- Visiting Chesapeake?
- City Activities and Info
- Resources for New and Relocating Businesses
- Development, Land Use & Construction
- City Council
- City Budget
Mayor West signed a proclamation on October 22nd, 2019, to commit to partnering with the U.S. Census Bureau to help ensure a complete and accurate count in 2020. As mandated by the United States Constitution, the U.S. Census is conducted every 10 years. April 1, 2020 is Census Day although the Census forms open in March and will be complete in the Summer of 2020. Participation in the U.S. Census is important. The U.S. Census determines the apportionment of federal representatives and federal funds and grants to states, counties, and communities. Census 2020 will be the first time forms can be submitted electronically, allowing for easier participation. A report for Virginia details the programs and amount of money allocated from the 2010 Census. Additionally, the Chesapeake Complete Count Committee created a pamphlet with examples of local programs using Census apportioned funds. It is estimated the City loses $2000 per person per year for every resident that does not fill out their census form. That can total $20,000 per person over the ten years between each Census. Your responses to the 2020 Census are safe, secure, and protected by federal law (En español). Your answers can only be used to produce statistics—they cannot be used against you in any way. By law, all responses to U.S. Census Bureau household and business surveys are kept completely confidential. See the Chesapeake Census 2020 information sheet (En español) for important points regarding the upcoming Census, a SAMPLE Census questionnaire, and this news story by WCTV on Chesapeake's Census preparations.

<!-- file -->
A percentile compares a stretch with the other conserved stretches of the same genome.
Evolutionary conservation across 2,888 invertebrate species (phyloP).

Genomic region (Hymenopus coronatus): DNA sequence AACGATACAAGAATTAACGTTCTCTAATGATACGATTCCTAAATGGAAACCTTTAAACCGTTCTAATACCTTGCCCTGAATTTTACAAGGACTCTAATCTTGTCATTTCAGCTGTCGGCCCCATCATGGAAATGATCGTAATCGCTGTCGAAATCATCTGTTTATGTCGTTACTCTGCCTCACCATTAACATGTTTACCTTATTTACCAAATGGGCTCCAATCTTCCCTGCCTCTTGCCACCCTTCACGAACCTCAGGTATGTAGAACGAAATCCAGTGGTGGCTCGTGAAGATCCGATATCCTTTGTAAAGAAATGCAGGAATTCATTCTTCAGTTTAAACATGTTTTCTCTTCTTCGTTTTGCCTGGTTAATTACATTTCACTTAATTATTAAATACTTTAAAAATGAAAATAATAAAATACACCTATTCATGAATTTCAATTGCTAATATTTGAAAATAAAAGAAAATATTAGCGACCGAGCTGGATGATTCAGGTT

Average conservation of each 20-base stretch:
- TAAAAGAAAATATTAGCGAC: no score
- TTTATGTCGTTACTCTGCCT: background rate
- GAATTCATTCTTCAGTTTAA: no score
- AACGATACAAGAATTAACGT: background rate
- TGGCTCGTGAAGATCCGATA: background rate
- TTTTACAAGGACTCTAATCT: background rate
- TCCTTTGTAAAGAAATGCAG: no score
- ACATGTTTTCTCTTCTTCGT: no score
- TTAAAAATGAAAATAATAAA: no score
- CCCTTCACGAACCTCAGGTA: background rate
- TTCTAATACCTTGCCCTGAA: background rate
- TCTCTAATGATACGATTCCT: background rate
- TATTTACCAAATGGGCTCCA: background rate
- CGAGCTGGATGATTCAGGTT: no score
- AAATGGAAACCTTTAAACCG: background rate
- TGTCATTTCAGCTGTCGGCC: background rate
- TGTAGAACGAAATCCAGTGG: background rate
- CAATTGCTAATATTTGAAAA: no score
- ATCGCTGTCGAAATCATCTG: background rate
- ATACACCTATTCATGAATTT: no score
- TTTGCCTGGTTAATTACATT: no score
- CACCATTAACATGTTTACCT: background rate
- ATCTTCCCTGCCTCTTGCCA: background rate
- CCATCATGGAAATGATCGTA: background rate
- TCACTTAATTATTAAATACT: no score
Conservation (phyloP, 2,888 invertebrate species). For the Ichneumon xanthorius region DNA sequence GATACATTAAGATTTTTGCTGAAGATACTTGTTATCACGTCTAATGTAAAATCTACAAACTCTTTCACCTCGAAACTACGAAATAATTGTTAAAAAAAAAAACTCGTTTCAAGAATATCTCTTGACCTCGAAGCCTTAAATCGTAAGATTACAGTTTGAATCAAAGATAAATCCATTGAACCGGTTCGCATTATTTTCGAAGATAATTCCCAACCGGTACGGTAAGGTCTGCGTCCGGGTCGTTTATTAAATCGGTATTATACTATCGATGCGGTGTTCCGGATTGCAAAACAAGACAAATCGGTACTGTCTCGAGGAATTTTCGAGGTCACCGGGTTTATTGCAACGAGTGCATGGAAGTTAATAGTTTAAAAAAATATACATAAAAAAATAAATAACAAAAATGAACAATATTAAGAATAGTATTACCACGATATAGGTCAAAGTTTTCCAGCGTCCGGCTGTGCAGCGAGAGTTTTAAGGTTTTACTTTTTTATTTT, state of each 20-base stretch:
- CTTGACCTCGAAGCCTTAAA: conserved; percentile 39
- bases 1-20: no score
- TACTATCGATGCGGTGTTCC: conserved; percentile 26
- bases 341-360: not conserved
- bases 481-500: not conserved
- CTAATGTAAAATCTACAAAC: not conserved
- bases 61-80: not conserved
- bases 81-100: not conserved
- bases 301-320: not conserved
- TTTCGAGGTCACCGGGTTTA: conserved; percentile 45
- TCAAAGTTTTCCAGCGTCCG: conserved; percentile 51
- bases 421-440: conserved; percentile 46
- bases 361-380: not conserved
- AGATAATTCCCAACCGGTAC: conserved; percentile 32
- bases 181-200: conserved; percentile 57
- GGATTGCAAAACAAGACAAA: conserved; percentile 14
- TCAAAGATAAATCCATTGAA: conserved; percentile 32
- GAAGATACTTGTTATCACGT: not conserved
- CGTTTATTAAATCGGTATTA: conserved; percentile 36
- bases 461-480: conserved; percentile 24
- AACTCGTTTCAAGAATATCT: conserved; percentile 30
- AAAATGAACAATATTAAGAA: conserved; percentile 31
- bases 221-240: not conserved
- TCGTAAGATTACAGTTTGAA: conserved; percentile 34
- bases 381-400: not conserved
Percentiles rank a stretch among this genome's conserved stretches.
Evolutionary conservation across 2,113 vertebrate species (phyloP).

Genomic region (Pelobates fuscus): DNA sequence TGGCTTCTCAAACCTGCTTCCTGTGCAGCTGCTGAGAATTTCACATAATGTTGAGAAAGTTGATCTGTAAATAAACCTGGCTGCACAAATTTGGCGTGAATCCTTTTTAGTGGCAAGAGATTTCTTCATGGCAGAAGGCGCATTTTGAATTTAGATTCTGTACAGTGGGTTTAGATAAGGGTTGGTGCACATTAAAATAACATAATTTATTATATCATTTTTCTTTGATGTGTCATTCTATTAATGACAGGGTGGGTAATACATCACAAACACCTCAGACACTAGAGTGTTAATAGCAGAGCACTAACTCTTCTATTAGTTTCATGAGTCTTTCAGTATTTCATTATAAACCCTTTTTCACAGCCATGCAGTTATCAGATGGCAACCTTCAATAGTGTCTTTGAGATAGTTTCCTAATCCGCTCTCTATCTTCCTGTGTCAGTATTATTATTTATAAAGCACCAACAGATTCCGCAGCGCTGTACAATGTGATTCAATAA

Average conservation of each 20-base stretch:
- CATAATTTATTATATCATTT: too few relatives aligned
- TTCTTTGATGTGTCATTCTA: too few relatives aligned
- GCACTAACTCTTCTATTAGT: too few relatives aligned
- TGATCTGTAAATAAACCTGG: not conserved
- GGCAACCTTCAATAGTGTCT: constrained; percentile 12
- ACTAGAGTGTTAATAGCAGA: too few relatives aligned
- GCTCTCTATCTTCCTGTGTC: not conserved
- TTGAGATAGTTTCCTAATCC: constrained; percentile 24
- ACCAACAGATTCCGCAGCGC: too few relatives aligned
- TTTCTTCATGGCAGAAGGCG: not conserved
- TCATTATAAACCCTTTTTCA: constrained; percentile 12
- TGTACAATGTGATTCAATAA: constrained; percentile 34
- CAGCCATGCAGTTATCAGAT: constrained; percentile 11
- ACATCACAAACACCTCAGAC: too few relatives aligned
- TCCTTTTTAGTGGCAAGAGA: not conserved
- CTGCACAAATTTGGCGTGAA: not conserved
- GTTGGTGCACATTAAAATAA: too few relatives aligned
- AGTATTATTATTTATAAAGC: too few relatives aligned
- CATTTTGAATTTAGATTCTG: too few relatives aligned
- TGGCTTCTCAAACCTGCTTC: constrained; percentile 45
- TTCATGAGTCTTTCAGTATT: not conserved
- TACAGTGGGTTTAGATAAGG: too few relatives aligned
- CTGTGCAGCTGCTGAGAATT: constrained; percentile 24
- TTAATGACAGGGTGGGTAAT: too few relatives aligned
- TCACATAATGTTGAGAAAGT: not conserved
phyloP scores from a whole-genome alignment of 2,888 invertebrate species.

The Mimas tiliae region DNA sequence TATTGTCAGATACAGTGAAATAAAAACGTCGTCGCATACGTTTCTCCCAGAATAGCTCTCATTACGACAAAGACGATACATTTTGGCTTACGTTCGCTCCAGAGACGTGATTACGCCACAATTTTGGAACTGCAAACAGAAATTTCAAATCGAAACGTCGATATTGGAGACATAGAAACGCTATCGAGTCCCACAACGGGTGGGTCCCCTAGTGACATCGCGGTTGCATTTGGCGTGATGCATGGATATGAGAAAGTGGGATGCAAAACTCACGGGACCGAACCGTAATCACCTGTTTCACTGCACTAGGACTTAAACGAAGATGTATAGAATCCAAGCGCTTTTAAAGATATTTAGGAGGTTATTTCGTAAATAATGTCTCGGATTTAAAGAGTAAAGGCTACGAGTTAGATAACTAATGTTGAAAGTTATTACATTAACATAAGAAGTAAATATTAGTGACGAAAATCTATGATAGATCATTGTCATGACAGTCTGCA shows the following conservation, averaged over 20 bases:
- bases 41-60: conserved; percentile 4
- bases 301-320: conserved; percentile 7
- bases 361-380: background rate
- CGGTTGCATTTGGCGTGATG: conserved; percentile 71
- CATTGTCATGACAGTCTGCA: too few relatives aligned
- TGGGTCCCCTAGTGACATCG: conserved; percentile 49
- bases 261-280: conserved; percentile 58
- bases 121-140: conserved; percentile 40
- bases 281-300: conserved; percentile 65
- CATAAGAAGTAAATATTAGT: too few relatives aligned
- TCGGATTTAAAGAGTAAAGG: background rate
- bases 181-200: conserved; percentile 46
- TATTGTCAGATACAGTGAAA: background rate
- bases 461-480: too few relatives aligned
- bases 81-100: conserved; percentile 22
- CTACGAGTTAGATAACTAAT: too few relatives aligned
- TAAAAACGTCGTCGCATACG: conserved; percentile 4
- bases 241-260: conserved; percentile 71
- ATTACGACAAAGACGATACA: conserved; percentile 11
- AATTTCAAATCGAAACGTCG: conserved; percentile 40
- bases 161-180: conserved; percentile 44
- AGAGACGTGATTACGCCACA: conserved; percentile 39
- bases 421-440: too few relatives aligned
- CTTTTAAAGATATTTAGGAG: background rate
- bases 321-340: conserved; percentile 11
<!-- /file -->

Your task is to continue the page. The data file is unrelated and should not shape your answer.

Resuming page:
Count everyone once, only once, and in the right place. Chesapeake Counts!
August 2020 - Address Canvassing
From August through October 2020, the U.S. Census Bureau will deploy Census Address Canvassers, also known as Listers, to work in several neighborhoods in Chesapeake. These employees will knock on doors and request verification of physical address and if there are additional living quarters on the property. Census Bureau employees should introduce themselves and show their official government ID badge, plus explain the purpose of their visit. This map will be updated with the location of canvassers. A video and press release by the Census Bureau details these efforts. For questions regarding Census Canvassers, the regional census center in Philadelphia can be contacted at 267-780-2530 or emailed at Philadelphia.firstname.lastname@example.org.
Complete Count Committee
Mayor West has appointed a Chesapeake Census 2020 Complete Count Committee (CCC). The committee will assist with education and promotion of the upcoming Census to ensure participation from all people living in the City of Chesapeake. View the upcoming full Complete Count Committee agenda. Contact the Planning Department at (757) 382-6176 if you have a meeting or event and would like a representative to discuss the 2020 Census facts. Upcoming subcommittee agendas for Education, Government/Media, and Community Outreach.
For more information on the Virginia Complete Count Commission visit their website.
The Census Bureau is hiring in Chesapeake and will be adding more positions over the upcoming year for all levels, training provided. Jobs are listed by state on www.census.gov/jobs (En español). Go to the United States Census Bureau's website at 2020census.gov (En español) for the latest information regarding Census 2020 preparations. The Virginian-Pilot published an article on October 15th, 2019, highlighting the 2,000 - 3,000 jobs being created by the U.S. Census Bureau in Hampton Roads.